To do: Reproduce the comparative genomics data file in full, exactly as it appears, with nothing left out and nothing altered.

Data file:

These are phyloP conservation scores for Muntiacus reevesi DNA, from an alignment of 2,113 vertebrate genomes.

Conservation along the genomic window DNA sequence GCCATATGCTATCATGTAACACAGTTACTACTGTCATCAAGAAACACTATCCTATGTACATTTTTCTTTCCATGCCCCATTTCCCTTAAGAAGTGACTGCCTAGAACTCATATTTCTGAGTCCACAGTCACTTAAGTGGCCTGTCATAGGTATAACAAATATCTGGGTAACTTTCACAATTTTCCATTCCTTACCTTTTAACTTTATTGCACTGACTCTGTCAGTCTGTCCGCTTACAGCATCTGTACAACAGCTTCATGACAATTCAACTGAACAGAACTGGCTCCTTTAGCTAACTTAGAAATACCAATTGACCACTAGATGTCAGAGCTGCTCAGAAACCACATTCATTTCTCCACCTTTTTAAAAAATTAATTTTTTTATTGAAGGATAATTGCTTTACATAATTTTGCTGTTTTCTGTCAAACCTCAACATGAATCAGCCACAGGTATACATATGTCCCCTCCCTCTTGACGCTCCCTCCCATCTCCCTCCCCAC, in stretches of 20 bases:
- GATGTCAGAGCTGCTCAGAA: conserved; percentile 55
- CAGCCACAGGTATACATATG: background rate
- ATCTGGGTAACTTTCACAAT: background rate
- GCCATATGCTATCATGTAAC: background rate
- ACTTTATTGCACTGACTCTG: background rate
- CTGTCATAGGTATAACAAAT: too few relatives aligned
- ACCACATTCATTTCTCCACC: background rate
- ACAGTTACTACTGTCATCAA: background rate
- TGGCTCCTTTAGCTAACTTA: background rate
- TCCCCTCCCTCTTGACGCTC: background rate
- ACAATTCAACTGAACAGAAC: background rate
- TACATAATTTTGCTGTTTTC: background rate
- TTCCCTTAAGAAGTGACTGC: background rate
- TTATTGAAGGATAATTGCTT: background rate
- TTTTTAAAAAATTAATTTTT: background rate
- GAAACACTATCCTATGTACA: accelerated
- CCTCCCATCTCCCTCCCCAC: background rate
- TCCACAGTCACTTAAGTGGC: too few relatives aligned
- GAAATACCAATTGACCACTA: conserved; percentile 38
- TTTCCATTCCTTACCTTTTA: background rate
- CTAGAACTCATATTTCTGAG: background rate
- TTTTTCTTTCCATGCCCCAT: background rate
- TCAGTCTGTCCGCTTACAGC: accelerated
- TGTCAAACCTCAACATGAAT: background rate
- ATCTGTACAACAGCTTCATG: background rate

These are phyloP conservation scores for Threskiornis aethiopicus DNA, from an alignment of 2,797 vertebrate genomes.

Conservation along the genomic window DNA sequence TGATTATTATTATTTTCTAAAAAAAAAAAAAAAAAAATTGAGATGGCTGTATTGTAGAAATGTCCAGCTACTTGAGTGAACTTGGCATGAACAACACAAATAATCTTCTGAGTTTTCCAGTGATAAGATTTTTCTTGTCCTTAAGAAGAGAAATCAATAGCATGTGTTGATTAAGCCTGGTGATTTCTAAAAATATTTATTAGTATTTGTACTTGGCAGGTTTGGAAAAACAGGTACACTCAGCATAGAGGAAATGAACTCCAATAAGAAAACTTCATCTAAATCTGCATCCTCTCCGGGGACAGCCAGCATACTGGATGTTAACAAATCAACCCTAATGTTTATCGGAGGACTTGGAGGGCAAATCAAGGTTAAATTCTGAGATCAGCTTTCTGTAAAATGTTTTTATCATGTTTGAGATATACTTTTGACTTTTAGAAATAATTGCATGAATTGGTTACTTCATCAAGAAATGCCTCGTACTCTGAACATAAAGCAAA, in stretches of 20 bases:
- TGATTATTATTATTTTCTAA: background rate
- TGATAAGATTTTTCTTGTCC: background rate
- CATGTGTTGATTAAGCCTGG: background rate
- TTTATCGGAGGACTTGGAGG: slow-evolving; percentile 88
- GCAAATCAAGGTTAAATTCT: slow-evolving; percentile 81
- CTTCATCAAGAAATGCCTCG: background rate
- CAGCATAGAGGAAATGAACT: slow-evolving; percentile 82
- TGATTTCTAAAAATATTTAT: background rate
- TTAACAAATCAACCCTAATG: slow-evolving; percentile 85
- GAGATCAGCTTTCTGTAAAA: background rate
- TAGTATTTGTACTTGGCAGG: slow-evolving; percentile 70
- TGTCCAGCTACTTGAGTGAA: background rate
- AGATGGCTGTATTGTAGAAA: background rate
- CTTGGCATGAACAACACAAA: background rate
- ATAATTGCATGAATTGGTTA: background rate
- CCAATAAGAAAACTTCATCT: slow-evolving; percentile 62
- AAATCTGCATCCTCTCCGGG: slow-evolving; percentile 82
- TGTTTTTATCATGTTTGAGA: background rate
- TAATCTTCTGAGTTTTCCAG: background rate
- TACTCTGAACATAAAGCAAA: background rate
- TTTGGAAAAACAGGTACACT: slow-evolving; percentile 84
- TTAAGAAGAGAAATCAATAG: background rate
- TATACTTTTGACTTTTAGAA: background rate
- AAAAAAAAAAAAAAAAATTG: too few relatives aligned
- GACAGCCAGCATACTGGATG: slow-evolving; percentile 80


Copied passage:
These are phyloP conservation scores for Muntiacus reevesi DNA, from an alignment of 2,113 vertebrate genomes.

Conservation along the genomic window DNA sequence GCCATATGCTATCATGTAACACAGTTACTACTGTCATCAAGAAACACTATCCTATGTACATTTTTCTTTCCATGCCCCATTTCCCTTAAGAAGTGACTGCCTAGAACTCATATTTCTGAGTCCACAGTCACTTAAGTGGCCTGTCATAGGTATAACAAATATCTGGGTAACTTTCACAATTTTCCATTCCTTACCTTTTAACTTTATTGCACTGACTCTGTCAGTCTGTCCGCTTACAGCATCTGTACAACAGCTTCATGACAATTCAACTGAACAGAACTGGCTCCTTTAGCTAACTTAGAAATACCAATTGACCACTAGATGTCAGAGCTGCTCAGAAACCACATTCATTTCTCCACCTTTTTAAAAAATTAATTTTTTTATTGAAGGATAATTGCTTTACATAATTTTGCTGTTTTCTGTCAAACCTCAACATGAATCAGCCACAGGTATACATATGTCCCCTCCCTCTTGACGCTCCCTCCCATCTCCCTCCCCAC, in stretches of 20 bases:
- GATGTCAGAGCTGCTCAGAA: conserved; percentile 55
- CAGCCACAGGTATACATATG: background rate
- ATCTGGGTAACTTTCACAAT: background rate
- GCCATATGCTATCATGTAAC: background rate
- ACTTTATTGCACTGACTCTG: background rate
- CTGTCATAGGTATAACAAAT: too few relatives aligned
- ACCACATTCATTTCTCCACC: background rate
- ACAGTTACTACTGTCATCAA: background rate
- TGGCTCCTTTAGCTAACTTA: background rate
- TCCCCTCCCTCTTGACGCTC: background rate
- ACAATTCAACTGAACAGAAC: background rate
- TACATAATTTTGCTGTTTTC: background rate
- TTCCCTTAAGAAGTGACTGC: background rate
- TTATTGAAGGATAATTGCTT: background rate
- TTTTTAAAAAATTAATTTTT: background rate
- GAAACACTATCCTATGTACA: accelerated
- CCTCCCATCTCCCTCCCCAC: background rate
- TCCACAGTCACTTAAGTGGC: too few relatives aligned
- GAAATACCAATTGACCACTA: conserved; percentile 38
- TTTCCATTCCTTACCTTTTA: background rate
- CTAGAACTCATATTTCTGAG: background rate
- TTTTTCTTTCCATGCCCCAT: background rate
- TCAGTCTGTCCGCTTACAGC: accelerated
- TGTCAAACCTCAACATGAAT: background rate
- ATCTGTACAACAGCTTCATG: background rate

These are phyloP conservation scores for Threskiornis aethiopicus DNA, from an alignment of 2,797 vertebrate genomes.

Conservation along the genomic window DNA sequence TGATTATTATTATTTTCTAAAAAAAAAAAAAAAAAAATTGAGATGGCTGTATTGTAGAAATGTCCAGCTACTTGAGTGAACTTGGCATGAACAACACAAATAATCTTCTGAGTTTTCCAGTGATAAGATTTTTCTTGTCCTTAAGAAGAGAAATCAATAGCATGTGTTGATTAAGCCTGGTGATTTCTAAAAATATTTATTAGTATTTGTACTTGGCAGGTTTGGAAAAACAGGTACACTCAGCATAGAGGAAATGAACTCCAATAAGAAAACTTCATCTAAATCTGCATCCTCTCCGGGGACAGCCAGCATACTGGATGTTAACAAATCAACCCTAATGTTTATCGGAGGACTTGGAGGGCAAATCAAGGTTAAATTCTGAGATCAGCTTTCTGTAAAATGTTTTTATCATGTTTGAGATATACTTTTGACTTTTAGAAATAATTGCATGAATTGGTTACTTCATCAAGAAATGCCTCGTACTCTGAACATAAAGCAAA, in stretches of 20 bases:
- TGATTATTATTATTTTCTAA: background rate
- TGATAAGATTTTTCTTGTCC: background rate
- CATGTGTTGATTAAGCCTGG: background rate
- TTTATCGGAGGACTTGGAGG: slow-evolving; percentile 88
- GCAAATCAAGGTTAAATTCT: slow-evolving; percentile 81
- CTTCATCAAGAAATGCCTCG: background rate
- CAGCATAGAGGAAATGAACT: slow-evolving; percentile 82
- TGATTTCTAAAAATATTTAT: background rate
- TTAACAAATCAACCCTAATG: slow-evolving; percentile 85
- GAGATCAGCTTTCTGTAAAA: background rate
- TAGTATTTGTACTTGGCAGG: slow-evolving; percentile 70
- TGTCCAGCTACTTGAGTGAA: background rate
- AGATGGCTGTATTGTAGAAA: background rate
- CTTGGCATGAACAACACAAA: background rate
- ATAATTGCATGAATTGGTTA: background rate
- CCAATAAGAAAACTTCATCT: slow-evolving; percentile 62
- AAATCTGCATCCTCTCCGGG: slow-evolving; percentile 82
- TGTTTTTATCATGTTTGAGA: background rate
- TAATCTTCTGAGTTTTCCAG: background rate
- TACTCTGAACATAAAGCAAA: background rate
- TTTGGAAAAACAGGTACACT: slow-evolving; percentile 84
- TTAAGAAGAGAAATCAATAG: background rate
- TATACTTTTGACTTTTAGAA: background rate
- AAAAAAAAAAAAAAAAATTG: too few relatives aligned
- GACAGCCAGCATACTGGATG: slow-evolving; percentile 80